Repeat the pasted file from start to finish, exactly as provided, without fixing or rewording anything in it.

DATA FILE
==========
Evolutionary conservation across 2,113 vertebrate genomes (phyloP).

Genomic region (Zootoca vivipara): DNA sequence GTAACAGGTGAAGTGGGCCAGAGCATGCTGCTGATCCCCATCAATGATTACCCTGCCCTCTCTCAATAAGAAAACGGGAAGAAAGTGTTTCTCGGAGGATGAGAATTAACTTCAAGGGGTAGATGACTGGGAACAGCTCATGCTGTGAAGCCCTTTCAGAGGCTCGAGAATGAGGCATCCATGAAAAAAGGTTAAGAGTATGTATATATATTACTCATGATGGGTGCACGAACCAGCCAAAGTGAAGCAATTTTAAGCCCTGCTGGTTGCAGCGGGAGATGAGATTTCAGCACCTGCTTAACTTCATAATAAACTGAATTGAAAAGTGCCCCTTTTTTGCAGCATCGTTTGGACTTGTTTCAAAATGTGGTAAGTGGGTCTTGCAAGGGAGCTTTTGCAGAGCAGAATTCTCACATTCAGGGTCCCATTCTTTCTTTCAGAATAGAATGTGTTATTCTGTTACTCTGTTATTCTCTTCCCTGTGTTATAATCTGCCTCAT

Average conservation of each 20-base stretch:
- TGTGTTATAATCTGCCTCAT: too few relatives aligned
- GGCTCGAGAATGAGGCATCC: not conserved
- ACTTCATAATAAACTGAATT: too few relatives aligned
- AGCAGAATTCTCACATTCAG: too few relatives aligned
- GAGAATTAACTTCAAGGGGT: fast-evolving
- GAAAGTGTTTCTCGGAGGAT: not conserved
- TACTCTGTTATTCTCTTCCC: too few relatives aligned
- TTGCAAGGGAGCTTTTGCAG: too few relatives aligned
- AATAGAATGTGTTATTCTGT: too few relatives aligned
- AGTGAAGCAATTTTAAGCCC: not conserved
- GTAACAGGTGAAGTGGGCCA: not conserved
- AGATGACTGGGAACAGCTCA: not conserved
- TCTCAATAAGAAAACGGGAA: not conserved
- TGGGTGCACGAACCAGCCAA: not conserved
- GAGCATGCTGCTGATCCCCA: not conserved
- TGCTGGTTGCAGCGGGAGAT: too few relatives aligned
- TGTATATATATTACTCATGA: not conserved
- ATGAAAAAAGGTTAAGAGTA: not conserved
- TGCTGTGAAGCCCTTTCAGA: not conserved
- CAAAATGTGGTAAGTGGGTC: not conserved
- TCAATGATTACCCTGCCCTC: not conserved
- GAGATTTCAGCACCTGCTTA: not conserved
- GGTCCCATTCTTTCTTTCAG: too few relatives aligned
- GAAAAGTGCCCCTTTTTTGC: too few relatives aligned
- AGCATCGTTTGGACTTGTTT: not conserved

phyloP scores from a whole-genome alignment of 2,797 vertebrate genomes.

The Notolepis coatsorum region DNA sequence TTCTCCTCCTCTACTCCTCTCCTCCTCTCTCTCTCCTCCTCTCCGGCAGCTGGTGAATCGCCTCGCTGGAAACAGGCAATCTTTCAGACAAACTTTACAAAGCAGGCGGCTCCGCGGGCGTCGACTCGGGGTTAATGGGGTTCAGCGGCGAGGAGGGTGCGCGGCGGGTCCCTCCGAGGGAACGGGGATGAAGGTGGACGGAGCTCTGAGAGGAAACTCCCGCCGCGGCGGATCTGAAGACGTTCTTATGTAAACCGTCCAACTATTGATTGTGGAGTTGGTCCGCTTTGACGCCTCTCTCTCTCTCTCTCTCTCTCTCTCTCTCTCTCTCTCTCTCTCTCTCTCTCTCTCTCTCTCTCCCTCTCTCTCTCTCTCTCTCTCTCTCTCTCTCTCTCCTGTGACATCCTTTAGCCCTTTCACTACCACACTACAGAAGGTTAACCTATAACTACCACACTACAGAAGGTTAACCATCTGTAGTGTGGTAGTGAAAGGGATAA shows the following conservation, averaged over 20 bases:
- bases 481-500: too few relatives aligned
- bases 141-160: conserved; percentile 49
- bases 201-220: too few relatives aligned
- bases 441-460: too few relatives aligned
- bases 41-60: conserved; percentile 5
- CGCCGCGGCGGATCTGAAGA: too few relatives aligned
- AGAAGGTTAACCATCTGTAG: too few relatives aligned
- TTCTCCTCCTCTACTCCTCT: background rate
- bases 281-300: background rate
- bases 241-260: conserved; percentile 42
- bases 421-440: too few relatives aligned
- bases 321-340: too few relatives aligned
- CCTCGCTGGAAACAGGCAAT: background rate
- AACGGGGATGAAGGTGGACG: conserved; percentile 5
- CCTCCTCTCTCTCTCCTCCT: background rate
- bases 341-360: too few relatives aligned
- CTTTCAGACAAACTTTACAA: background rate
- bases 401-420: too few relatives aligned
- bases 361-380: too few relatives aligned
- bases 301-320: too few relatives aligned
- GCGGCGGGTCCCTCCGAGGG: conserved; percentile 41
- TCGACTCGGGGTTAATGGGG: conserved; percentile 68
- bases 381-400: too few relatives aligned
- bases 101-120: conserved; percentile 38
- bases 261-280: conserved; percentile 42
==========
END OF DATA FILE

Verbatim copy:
Evolutionary conservation across 2,113 vertebrate genomes (phyloP).

Genomic region (Zootoca vivipara): DNA sequence GTAACAGGTGAAGTGGGCCAGAGCATGCTGCTGATCCCCATCAATGATTACCCTGCCCTCTCTCAATAAGAAAACGGGAAGAAAGTGTTTCTCGGAGGATGAGAATTAACTTCAAGGGGTAGATGACTGGGAACAGCTCATGCTGTGAAGCCCTTTCAGAGGCTCGAGAATGAGGCATCCATGAAAAAAGGTTAAGAGTATGTATATATATTACTCATGATGGGTGCACGAACCAGCCAAAGTGAAGCAATTTTAAGCCCTGCTGGTTGCAGCGGGAGATGAGATTTCAGCACCTGCTTAACTTCATAATAAACTGAATTGAAAAGTGCCCCTTTTTTGCAGCATCGTTTGGACTTGTTTCAAAATGTGGTAAGTGGGTCTTGCAAGGGAGCTTTTGCAGAGCAGAATTCTCACATTCAGGGTCCCATTCTTTCTTTCAGAATAGAATGTGTTATTCTGTTACTCTGTTATTCTCTTCCCTGTGTTATAATCTGCCTCAT

Average conservation of each 20-base stretch:
- TGTGTTATAATCTGCCTCAT: too few relatives aligned
- GGCTCGAGAATGAGGCATCC: not conserved
- ACTTCATAATAAACTGAATT: too few relatives aligned
- AGCAGAATTCTCACATTCAG: too few relatives aligned
- GAGAATTAACTTCAAGGGGT: fast-evolving
- GAAAGTGTTTCTCGGAGGAT: not conserved
- TACTCTGTTATTCTCTTCCC: too few relatives aligned
- TTGCAAGGGAGCTTTTGCAG: too few relatives aligned
- AATAGAATGTGTTATTCTGT: too few relatives aligned
- AGTGAAGCAATTTTAAGCCC: not conserved
- GTAACAGGTGAAGTGGGCCA: not conserved
- AGATGACTGGGAACAGCTCA: not conserved
- TCTCAATAAGAAAACGGGAA: not conserved
- TGGGTGCACGAACCAGCCAA: not conserved
- GAGCATGCTGCTGATCCCCA: not conserved
- TGCTGGTTGCAGCGGGAGAT: too few relatives aligned
- TGTATATATATTACTCATGA: not conserved
- ATGAAAAAAGGTTAAGAGTA: not conserved
- TGCTGTGAAGCCCTTTCAGA: not conserved
- CAAAATGTGGTAAGTGGGTC: not conserved
- TCAATGATTACCCTGCCCTC: not conserved
- GAGATTTCAGCACCTGCTTA: not conserved
- GGTCCCATTCTTTCTTTCAG: too few relatives aligned
- GAAAAGTGCCCCTTTTTTGC: too few relatives aligned
- AGCATCGTTTGGACTTGTTT: not conserved

phyloP scores from a whole-genome alignment of 2,797 vertebrate genomes.

The Notolepis coatsorum region DNA sequence TTCTCCTCCTCTACTCCTCTCCTCCTCTCTCTCTCCTCCTCTCCGGCAGCTGGTGAATCGCCTCGCTGGAAACAGGCAATCTTTCAGACAAACTTTACAAAGCAGGCGGCTCCGCGGGCGTCGACTCGGGGTTAATGGGGTTCAGCGGCGAGGAGGGTGCGCGGCGGGTCCCTCCGAGGGAACGGGGATGAAGGTGGACGGAGCTCTGAGAGGAAACTCCCGCCGCGGCGGATCTGAAGACGTTCTTATGTAAACCGTCCAACTATTGATTGTGGAGTTGGTCCGCTTTGACGCCTCTCTCTCTCTCTCTCTCTCTCTCTCTCTCTCTCTCTCTCTCTCTCTCTCTCTCTCTCTCTCTCCCTCTCTCTCTCTCTCTCTCTCTCTCTCTCTCTCTCCTGTGACATCCTTTAGCCCTTTCACTACCACACTACAGAAGGTTAACCTATAACTACCACACTACAGAAGGTTAACCATCTGTAGTGTGGTAGTGAAAGGGATAA shows the following conservation, averaged over 20 bases:
- bases 481-500: too few relatives aligned
- bases 141-160: conserved; percentile 49
- bases 201-220: too few relatives aligned
- bases 441-460: too few relatives aligned
- bases 41-60: conserved; percentile 5
- CGCCGCGGCGGATCTGAAGA: too few relatives aligned
- AGAAGGTTAACCATCTGTAG: too few relatives aligned
- TTCTCCTCCTCTACTCCTCT: background rate
- bases 281-300: background rate
- bases 241-260: conserved; percentile 42
- bases 421-440: too few relatives aligned
- bases 321-340: too few relatives aligned
- CCTCGCTGGAAACAGGCAAT: background rate
- AACGGGGATGAAGGTGGACG: conserved; percentile 5
- CCTCCTCTCTCTCTCCTCCT: background rate
- bases 341-360: too few relatives aligned
- CTTTCAGACAAACTTTACAA: background rate
- bases 401-420: too few relatives aligned
- bases 361-380: too few relatives aligned
- bases 301-320: too few relatives aligned
- GCGGCGGGTCCCTCCGAGGG: conserved; percentile 41
- TCGACTCGGGGTTAATGGGG: conserved; percentile 68
- bases 381-400: too few relatives aligned
- bases 101-120: conserved; percentile 38
- bases 261-280: conserved; percentile 42